The Age of Deer
Trouble and Kinship with our Wild Neighbors
by Erika Howsare
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Pub Date 02 Jan 2024 | Archive Date 18 Dec 2023
Deer have been an important part of the world that humans occupy for millennia. They’re one of the only large animals that can thrive in our presence. In the 21st century, our relationship is full of contradictions: We hunt and protect them, we cull them from suburbs while making them an icon of wilderness, we see them both as victims and as pests. But there is no doubt that we have a connection to deer: in mythology and story, in ecosystems biological and digital, in cities and in forests.
Delving into the historical roots of these tangled attitudes and how they play out in the present, Erika Howsare observes scientists capture and collar fawns, hunters show off their trophies, a museum interpreter teaching American history while tanning a deer hide, an animal-control officer collecting the carcasses of deer killed by sharpshooters, and a woman bottle-raising orphaned fawns in her backyard. As she reports these stories, Howsare’s eye is always on the bigger picture: Why do we look at deer in the ways we do, and what do these animals reveal about human involvement in the natural world? For readers of H is for Hawk and Fox & I, The Age of Deer offers a unique and intimate perspective on a very human relationship.
“The Age of Deer joins a growing canon of fresh treatments of wild creatures that are anciently enmeshed in the human story. And as Howsare reminds us in her warm, relaxed style, we will always have such a relationship with deer. The next one you see is going to intrigue you in a whole new way.”
—Dan Flores, New York Times bestselling author of Coyote America and Wild New World
“I carried The Age of Deer in my pack for a few days through a canyon in Colorado, and it was a great complement to the lopsided slopes of fallen trees and the sound of roaring water. The deer is due its storyteller and Howsare takes the role with smartness and grace.”
—Craig Childs, author of Tracing Time, House of Rain, and The Secret Knowledge of Water
“In her lyrical and revelatory The Age of Deer, Erika Howsare crafts the definitive account of humanity’s longstanding dependence on the lovely creatures, their prominent place in myth and legend, and our modern failures to live peaceably alongside them. A cautionary (but often beautiful) tale of good intentions gone awry.”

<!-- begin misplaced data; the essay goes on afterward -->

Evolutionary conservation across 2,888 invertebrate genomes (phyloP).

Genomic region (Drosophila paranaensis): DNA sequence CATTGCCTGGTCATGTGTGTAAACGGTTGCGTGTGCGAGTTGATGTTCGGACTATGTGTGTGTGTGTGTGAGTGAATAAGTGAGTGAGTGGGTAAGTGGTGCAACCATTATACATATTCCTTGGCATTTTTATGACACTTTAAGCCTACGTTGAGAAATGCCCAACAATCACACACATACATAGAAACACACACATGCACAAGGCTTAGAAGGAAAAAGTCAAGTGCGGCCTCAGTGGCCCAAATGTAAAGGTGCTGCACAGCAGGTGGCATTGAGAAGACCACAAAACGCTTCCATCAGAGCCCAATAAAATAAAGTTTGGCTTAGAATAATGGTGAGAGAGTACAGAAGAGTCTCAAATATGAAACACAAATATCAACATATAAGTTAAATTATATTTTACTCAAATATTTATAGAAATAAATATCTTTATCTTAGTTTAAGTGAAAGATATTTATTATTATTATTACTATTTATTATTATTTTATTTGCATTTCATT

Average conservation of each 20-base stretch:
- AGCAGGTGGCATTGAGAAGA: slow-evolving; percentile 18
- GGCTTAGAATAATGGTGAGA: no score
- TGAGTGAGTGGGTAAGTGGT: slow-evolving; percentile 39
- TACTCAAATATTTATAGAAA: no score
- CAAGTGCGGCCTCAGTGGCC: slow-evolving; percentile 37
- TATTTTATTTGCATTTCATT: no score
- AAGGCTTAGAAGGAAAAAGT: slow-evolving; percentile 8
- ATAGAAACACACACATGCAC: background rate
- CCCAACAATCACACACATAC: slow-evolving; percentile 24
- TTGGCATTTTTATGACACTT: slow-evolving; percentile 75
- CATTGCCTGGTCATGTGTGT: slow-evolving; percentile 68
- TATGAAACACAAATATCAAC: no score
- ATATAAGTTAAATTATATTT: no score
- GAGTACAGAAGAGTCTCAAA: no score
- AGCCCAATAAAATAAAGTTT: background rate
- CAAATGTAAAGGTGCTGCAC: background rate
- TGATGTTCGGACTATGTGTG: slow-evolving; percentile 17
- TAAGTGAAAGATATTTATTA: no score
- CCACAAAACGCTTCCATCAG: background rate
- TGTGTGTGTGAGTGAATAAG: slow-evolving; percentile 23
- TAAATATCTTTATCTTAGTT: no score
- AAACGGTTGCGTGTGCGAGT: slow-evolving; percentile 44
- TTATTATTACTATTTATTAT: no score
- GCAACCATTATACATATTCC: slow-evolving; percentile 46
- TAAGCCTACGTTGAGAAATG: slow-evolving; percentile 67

—Earl Swift, author of Across the Airless Wilds: The Lunar Rover and the Triumph of the Final Moon Landings
“A warm, engaging, and thoughtful look at what matters to deer and what they mean to us. Howsare is fascinated by the paradoxical status of an animal we all think we know: Not tame, but not quite wild either; fetishized by some, resented by others; all too common, and yet impossible to ignore. I highly recommend it!”
—Nate Blakslee, author of American Wolf
“Erika Howsare has written a fascinating and brilliantly researched book on deer. She has an ear for the conundrums and contradictions of our entanglements with these creatures, who increasingly occupy a middle ground between wild and domestic, survivors of our species’ worst predations. This is also a book about nature, culture, and our nationhood—an interrogation of the American project as that story continues to unfold across our deer-happy landscape.”
—Alison Hawthorne Deming, author of A Woven World
“By paying close attention to an animal often seen but rarely observed, Howsare reveals that deer are far more mysterious and complicated—and far more deeply embedded in our lives and collective histories—than they may seem. The Age of Deer is a wonderfully perceptive, absorbing, and rewarding exploration of life in all its interconnected forms.”
—Michelle Nijhuis, author of Beloved Beasts: Fighting for Life in an Age of Extinction
"Extraordinary and absorbing, The Age of Deer proves John Muir’s notion that when we pick out one thing in the universe we find it hitched to everything else. Howsare understands that we live in an age of numbness when ‘few of us are willing to really feel,’ and suggests, through the lives of deer and her experience with them, an elemental antidote.”
—David Gessner, author of Return of the Osprey and All the Wild That Remains